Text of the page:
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E-Tips: Seasonal burning of yard waste

‘We are missing the opportunity to compost our yard waste into soil.’
Yard waste can be used to create rich soil for growing your own food. (Pixabay)

By Bonnie White, member of Creston Climate Action

Imagine this… you are heading outside on a beautiful spring morning with a cup of coffee to check out the garden and anticipating that beautiful smell of everything coming to life again. The birds are singing, the morning light is hitting the water droplets from last night’s rain shower and as you settle into your patio chair, you are suddenly hit with the obnoxious smell of burning yard waste! I don’t know about you, but this happens to me a lot and it sure does detract from that feeling of a lovely spring morning.

But burning yard waste doesn’t just cause an unpleasant smell; it is also not the best thing to be doing for the health of our planet or ourselves. Burning releases carbon monoxide, dioxins, nitrogen oxide, ozone forming chemicals, and other particulates into the air. This increases negative emissions in the atmosphere and lowers our air quality. With an increased risk of wildfires and smoke due to climate change, the last thing we need is more burning. Smoke particulates in the air increase our chances of respiratory infection for children and adults with asthma, and certain types of cancers, as well as depriving us of oxygen. Plus, we are missing the opportunity to compost our yard waste into soil to help produce healthy plants and food!

Composting - be it in the form of a pile, a sealed bin, page wire sections, worm bins, or a tumbling composter - are great ways to use up waste and make a product to use in the garden for free! It’s also another opportunity for some free exercise… who needs the gym? There are options that work for every type of property, whether an acreage or apartment balcony. Chickens are great compost helpers too. Or you could even collect your waste to give to a friend who composts or has chickens. I’m always looking for bags of leaves to add to my compost, the more the better! I also collect organic waste from my workplace and bring it home to add to my pile. How about starting a collection at your workplace?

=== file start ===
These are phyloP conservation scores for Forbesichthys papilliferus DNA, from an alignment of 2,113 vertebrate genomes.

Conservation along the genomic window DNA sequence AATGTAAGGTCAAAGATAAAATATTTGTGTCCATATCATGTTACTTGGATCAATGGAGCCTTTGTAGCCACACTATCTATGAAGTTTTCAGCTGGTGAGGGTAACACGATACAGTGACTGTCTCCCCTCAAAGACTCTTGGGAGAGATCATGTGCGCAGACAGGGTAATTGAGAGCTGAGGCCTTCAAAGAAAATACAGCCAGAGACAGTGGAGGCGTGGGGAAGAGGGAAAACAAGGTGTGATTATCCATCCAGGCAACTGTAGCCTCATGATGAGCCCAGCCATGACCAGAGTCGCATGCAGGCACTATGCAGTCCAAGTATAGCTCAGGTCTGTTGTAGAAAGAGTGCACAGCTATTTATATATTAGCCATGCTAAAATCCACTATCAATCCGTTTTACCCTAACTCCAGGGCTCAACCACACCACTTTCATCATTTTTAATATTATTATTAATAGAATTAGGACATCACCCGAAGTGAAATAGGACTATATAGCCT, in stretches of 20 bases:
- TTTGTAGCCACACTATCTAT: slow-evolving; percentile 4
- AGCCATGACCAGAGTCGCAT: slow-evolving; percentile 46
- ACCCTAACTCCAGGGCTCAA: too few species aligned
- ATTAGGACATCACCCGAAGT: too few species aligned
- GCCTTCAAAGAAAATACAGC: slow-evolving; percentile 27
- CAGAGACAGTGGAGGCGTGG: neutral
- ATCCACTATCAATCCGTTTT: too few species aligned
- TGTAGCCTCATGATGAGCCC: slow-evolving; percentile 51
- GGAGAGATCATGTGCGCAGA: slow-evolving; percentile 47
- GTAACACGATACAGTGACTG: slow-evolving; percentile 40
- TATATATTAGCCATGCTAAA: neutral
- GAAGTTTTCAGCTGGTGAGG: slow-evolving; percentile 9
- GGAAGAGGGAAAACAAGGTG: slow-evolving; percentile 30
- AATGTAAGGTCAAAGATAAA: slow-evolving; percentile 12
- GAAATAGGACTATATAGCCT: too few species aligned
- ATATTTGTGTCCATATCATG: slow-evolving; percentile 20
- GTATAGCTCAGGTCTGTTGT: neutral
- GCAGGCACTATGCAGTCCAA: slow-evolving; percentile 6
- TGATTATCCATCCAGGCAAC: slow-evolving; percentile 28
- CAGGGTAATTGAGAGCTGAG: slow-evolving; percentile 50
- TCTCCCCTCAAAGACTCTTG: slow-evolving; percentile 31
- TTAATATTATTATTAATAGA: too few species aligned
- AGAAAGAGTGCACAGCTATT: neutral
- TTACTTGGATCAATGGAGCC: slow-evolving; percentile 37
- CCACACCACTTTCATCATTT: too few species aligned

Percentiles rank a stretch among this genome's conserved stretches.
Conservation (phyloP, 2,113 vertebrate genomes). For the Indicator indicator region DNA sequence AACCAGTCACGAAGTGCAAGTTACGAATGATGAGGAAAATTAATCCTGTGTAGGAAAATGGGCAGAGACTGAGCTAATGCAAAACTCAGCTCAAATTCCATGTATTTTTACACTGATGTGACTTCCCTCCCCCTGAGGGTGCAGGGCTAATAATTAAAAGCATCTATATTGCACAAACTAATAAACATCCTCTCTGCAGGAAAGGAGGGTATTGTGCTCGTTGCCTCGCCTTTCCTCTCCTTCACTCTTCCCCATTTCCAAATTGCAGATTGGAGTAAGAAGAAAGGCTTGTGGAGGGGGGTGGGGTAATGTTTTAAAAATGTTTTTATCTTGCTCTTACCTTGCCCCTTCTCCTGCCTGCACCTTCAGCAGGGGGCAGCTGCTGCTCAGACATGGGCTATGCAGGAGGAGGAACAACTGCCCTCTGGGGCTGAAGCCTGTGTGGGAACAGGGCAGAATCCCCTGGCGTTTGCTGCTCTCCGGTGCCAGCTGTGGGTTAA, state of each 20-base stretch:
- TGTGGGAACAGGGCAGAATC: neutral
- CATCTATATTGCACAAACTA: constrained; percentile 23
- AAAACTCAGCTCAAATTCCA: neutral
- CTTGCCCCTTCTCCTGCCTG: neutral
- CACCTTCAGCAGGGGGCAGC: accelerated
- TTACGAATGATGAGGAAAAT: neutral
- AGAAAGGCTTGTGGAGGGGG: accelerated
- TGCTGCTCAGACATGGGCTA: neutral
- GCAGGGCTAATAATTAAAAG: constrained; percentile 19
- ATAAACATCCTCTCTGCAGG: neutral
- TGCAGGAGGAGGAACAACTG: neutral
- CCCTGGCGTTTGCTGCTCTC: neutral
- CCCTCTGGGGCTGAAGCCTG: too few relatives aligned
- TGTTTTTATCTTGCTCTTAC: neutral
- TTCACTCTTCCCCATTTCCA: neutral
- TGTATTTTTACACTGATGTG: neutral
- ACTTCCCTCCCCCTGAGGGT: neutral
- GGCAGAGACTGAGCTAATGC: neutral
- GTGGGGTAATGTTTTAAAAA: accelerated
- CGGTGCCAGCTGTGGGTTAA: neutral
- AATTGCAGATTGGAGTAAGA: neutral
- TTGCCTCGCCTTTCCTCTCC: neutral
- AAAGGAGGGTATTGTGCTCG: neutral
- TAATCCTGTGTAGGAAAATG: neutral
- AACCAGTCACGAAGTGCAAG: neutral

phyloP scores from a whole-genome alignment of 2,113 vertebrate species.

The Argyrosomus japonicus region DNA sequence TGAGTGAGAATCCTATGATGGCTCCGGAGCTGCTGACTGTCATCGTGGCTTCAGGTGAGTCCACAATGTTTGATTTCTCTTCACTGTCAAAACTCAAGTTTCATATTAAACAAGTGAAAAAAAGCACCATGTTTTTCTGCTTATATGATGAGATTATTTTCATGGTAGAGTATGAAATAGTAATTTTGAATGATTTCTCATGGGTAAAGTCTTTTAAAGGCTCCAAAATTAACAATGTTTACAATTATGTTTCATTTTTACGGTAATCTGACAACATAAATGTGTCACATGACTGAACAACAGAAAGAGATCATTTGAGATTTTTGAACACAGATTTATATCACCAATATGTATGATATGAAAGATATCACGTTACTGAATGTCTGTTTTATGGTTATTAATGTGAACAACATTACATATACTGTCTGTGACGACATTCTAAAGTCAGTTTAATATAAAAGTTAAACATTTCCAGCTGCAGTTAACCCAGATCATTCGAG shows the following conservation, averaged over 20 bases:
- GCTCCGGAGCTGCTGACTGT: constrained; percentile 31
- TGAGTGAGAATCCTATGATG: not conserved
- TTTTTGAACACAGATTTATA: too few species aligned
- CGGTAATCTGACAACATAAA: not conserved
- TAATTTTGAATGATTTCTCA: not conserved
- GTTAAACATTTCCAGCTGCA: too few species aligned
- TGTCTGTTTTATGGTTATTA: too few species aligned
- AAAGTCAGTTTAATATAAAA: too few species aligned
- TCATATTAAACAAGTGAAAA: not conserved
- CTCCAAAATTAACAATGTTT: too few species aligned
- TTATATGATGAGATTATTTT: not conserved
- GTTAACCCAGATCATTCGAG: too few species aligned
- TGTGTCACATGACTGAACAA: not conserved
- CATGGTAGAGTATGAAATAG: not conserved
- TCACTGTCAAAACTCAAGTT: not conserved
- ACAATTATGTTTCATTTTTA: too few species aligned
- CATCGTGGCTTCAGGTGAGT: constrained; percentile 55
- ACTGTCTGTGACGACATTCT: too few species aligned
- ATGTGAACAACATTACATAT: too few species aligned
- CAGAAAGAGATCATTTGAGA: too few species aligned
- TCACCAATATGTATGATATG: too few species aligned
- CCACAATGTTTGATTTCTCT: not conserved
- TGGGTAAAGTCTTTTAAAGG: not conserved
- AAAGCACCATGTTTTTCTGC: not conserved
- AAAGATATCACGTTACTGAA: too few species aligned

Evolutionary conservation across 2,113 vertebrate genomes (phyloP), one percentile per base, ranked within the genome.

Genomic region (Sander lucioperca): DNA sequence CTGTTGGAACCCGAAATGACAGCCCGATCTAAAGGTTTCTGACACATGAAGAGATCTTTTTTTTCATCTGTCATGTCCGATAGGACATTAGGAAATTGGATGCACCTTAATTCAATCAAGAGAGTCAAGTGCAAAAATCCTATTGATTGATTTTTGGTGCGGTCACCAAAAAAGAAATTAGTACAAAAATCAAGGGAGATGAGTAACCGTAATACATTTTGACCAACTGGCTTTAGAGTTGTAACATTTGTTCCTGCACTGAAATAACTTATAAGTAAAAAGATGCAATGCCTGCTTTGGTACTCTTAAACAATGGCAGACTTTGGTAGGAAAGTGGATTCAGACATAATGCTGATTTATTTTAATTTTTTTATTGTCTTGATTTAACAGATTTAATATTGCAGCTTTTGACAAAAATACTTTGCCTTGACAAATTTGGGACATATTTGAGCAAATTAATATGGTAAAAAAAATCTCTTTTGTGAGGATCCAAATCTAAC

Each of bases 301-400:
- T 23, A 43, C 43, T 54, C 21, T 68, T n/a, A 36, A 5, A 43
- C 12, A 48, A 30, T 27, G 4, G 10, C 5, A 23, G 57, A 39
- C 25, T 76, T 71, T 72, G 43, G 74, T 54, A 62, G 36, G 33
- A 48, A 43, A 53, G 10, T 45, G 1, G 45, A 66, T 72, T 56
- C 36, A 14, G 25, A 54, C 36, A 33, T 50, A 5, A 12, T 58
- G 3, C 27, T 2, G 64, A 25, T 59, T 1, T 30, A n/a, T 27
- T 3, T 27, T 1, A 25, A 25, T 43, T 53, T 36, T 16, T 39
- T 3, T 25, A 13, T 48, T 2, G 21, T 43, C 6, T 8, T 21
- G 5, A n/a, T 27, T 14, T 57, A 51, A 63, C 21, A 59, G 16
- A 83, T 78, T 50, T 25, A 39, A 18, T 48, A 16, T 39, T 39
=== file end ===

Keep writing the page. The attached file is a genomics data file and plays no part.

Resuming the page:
Another method to try is called “Hugelkultur”. This translates from German as “mound bed” or “mound culture”. The idea is to construct a raised mounded planting area with woody debris on the bottom and top up with layers of compost and other decaying organic materials, then add a layer of soil on top. The bed is then planted and the lower layers slowly decay. You keep topping up every year as you go along. This ancient permaculture method improves soil fertility and water retention and a raised planting area warms up faster in the spring so you can get planting sooner. It is a method based on how Mother Nature deals with waste, and she seems to have everything figured out already. We just need to look to those practices to stay in balance with our planet.

So this spring and fall please think of your neighbours, children, and the earth and choose a different method for dealing with yard waste. Additionally, the landfill accepts free yard waste twice per year in the spring and fall and the Town of Creston now has a compost pick up as part of its regular disposal services. Let’s all make more effort to do the right thing!

Email the Creston Climate Action Society at or like our page on Facebook to learn more!

READ MORE: E-Tips: Regenerative Agriculture